UPDATED January 2012: We recently needed passport photos for our Chinese visa applications, and I discovered that you can use ePassportPhoto's free service to easily create passport photos. This replaces steps 6 and 7 in the instructions below. I've left them in here for reference, but I highly recommend ePassportPhoto now. See more details below.
We are leaving today for Noob's first international trip! Preparations started weeks ago, because we needed to get him a passport. The first hurdle was getting a good passport photo for him. He is in a serious separation anxiety phase right now, so I knew that taking him to a passport photo place would be a no-go, because this type of expression is probably not acceptable in a passport photo:
Instead, I did his passport photos at home -- just as I did for Littles when she got her passport. It's really quite easy!
Step 1: Review passport photo requirements
This State Department page explains the requirements for passport photos, so you'll want to start off by reviewing it carefully and ensuring that you understand all the requirements. Don't worry too much about the exact sizing requirements right now; focus on things like avoiding background shadows, eyes must be open, etc.
The Photo Examples page is also very useful, showing examples of correct and incorrect passport photos.
Step 2: Find a white (or off-white) sheet to use as a background
We use white sheets on our bed, so finding a white sheet is easy. The hard part is getting all the wrinkles out, since the background needs to be non-textured :) This was my first attempt at Noob's pictures. See all those wrinkles? Ugh.
Step 3: Set up the picture
Littles was about a month old when I took her passport pictures, so I just laid the sheet down on the floor and then laid her down on the sheet. Super easy!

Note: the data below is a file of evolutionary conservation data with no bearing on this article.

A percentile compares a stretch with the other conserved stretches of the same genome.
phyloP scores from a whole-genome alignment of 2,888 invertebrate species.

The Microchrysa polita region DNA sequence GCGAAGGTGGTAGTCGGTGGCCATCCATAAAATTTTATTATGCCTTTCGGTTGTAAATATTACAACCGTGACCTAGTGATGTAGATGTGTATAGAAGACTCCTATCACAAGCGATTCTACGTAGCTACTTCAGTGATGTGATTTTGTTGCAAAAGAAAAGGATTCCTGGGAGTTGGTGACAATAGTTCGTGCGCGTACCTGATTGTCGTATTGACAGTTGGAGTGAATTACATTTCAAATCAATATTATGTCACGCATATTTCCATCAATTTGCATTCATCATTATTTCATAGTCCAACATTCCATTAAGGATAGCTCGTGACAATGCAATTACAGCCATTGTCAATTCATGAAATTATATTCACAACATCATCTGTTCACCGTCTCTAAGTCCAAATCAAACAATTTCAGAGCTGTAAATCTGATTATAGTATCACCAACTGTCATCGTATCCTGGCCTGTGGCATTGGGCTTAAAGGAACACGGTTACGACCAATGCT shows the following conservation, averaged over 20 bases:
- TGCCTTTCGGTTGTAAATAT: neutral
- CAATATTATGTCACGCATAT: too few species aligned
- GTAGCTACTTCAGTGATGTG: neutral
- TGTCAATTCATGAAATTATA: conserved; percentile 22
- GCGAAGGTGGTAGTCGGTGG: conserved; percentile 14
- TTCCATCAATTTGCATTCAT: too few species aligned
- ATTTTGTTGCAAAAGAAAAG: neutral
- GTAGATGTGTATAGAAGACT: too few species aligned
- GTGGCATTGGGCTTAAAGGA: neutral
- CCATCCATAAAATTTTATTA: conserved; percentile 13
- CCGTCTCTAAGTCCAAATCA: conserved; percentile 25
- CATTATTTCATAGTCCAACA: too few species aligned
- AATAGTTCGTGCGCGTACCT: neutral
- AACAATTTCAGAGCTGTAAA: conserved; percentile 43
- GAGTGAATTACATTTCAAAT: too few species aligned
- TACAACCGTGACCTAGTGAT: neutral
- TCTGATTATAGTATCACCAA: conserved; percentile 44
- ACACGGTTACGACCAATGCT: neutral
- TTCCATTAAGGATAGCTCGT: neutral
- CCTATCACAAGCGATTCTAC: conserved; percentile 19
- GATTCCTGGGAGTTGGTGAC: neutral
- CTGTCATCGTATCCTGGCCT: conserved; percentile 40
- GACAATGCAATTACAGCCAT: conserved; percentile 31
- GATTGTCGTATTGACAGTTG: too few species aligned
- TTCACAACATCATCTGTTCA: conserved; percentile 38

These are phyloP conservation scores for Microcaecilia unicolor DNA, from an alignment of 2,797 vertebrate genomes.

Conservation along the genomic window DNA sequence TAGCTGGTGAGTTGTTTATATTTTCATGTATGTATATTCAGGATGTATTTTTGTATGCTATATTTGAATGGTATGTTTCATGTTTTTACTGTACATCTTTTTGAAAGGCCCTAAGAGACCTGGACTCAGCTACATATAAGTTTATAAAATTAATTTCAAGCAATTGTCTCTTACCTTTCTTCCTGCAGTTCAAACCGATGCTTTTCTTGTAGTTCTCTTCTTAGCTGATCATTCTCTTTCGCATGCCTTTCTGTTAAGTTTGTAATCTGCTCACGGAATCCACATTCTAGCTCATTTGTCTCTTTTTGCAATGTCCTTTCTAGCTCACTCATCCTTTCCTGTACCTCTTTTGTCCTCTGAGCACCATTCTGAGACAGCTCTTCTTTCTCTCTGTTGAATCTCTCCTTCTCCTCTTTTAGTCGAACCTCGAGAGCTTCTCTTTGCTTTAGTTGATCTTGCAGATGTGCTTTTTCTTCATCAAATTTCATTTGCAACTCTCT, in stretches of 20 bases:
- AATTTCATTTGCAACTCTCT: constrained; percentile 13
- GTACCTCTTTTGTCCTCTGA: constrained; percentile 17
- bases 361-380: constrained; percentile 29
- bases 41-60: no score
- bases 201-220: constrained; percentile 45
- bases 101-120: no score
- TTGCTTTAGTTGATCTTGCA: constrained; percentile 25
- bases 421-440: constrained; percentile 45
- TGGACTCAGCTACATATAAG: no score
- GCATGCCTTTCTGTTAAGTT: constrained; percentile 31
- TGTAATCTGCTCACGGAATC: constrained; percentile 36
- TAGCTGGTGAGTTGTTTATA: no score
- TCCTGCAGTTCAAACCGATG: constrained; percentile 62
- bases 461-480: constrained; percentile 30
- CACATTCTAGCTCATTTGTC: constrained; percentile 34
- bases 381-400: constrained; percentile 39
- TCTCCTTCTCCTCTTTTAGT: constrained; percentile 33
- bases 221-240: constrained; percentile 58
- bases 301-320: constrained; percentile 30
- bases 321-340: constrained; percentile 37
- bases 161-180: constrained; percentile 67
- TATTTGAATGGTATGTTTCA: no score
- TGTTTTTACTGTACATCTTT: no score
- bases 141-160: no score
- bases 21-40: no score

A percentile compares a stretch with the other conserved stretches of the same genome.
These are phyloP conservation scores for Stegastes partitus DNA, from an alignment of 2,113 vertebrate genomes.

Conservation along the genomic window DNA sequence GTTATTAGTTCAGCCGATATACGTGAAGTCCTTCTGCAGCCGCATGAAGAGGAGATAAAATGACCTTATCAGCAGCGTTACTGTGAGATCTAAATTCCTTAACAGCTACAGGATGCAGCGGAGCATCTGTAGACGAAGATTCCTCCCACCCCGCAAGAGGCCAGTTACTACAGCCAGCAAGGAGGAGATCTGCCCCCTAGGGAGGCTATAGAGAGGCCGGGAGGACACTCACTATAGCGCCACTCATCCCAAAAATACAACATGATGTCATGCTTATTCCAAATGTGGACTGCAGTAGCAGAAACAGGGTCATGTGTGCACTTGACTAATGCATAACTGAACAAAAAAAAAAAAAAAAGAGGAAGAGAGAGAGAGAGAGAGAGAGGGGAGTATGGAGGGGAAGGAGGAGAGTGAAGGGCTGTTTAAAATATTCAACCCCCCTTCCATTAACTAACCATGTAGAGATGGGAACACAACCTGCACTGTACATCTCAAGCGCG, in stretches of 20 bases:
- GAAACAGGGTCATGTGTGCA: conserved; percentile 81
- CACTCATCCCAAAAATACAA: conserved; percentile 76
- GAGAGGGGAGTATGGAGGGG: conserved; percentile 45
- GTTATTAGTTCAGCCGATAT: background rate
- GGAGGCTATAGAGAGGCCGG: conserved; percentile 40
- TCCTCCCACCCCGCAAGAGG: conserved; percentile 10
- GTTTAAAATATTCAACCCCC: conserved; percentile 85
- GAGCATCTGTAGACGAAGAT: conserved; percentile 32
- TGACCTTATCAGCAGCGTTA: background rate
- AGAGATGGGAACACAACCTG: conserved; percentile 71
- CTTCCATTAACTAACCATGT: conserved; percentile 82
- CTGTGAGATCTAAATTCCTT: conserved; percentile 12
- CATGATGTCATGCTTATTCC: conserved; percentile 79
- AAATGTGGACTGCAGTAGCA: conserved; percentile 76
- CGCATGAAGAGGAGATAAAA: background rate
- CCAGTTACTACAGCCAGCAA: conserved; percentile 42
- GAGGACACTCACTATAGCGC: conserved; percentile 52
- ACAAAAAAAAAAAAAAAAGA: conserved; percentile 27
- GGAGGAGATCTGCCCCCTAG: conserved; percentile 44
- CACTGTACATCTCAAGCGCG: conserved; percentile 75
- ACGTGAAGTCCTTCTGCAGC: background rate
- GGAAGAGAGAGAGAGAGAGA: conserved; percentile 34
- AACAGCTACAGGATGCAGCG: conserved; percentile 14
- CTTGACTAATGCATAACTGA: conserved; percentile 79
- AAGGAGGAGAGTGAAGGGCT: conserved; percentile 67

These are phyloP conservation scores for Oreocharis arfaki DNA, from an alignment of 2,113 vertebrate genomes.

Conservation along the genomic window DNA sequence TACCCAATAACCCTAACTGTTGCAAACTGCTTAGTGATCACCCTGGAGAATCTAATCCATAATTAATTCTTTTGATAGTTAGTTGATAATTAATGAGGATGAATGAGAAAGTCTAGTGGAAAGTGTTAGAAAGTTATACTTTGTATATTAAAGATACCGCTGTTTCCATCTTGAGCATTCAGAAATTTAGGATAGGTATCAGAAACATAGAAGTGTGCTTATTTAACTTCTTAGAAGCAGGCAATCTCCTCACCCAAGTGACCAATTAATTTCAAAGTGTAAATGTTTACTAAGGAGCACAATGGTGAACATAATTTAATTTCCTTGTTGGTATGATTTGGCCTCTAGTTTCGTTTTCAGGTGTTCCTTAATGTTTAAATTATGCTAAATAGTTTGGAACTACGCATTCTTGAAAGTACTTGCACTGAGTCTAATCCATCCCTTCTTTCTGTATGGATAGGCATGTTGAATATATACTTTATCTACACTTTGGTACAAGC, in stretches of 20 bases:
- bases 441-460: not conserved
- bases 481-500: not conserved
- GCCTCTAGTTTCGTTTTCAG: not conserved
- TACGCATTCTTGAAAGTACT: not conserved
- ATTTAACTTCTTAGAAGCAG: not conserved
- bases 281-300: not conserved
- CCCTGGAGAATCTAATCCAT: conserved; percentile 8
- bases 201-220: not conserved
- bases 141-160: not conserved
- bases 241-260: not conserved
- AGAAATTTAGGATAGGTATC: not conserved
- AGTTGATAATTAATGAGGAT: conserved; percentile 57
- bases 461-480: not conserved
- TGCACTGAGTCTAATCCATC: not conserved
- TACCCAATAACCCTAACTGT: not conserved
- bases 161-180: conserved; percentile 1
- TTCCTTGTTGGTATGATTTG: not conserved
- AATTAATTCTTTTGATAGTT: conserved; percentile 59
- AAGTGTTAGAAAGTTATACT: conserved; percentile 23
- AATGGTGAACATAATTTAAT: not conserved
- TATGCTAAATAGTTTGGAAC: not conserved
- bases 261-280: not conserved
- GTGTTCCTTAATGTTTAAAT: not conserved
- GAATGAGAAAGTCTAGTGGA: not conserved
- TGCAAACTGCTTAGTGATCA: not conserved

Noob is much older and more mobile, so I had to figure out a way to restrain him for the pictures. I ended up draping the sheet over the fence in our backyard, then putting Noob in his booster seat on a chair in front of the sheet:
Step 4: Take the picture. And then take another. And another. And another...
Seriously, this is the great thing about doing pictures at home. I took over 20 pictures for Littles and over 70 pictures for Noob, all in the space of less than 5 minutes! Just keep shooting, because a lot of them will look like the pictures above, i.e. super cute but totally unusable for a passport photo.
Remember that your child needs to be directly facing the camera, so you'll need to get directly over a child who is laying on the floor, or crouch down to the level of a child sitting in a chair.
If you feel comfortable using the links above and the information on this page to get the sizing right on the pictures you've taken, you can skip the rest of this post. If you don't, read on...
Step 5: Download the pictures to your computer and sort through them, looking for one that meets the photo content requirements
You still don't need to worry about the sizing requirements in this step. Just for a photo where your child is looking at the camera, has a neutral facial expression, etc. If you can't find any, go back to step 4.
Here are the pictures I chose for my kids:
UPDATED January 2012: You can skip steps 6 and 7 below, and instead use ePassportPhoto to easily create passport photos with the right dimensions. All you have to do is upload your raw photo (like the ones shown above) to the site. It provides a photo editor with a box that shows lines denoting where the top and bottom of the head should be. You get the head in the photo properly positioned in the box, and voila! Perfect passport photo! ePassportPhoto then creates a 4"x6" image with four copies of your passport photo, suitable for printing (see step 8).
This saves a ton of time! I recently had to do photos for all of our Chinese visas, and it took me less than five minutes per photograph.
Best of all, it's completely free! The trickiest part of the whole process is finding the link to download the free copy of your passport photos. ePassportPhoto also provides a couple of paid services (which are a rip-off, in my opinion, as they cost the same as getting passport photos done locally), so you have to look closely for the "No thank you" link that allows you to bypass those and just get the downloadable image of your photos.
I've left the old steps for doing this in here for future reference, but I highly recommend using ePassportPhoto instead, if at all possible.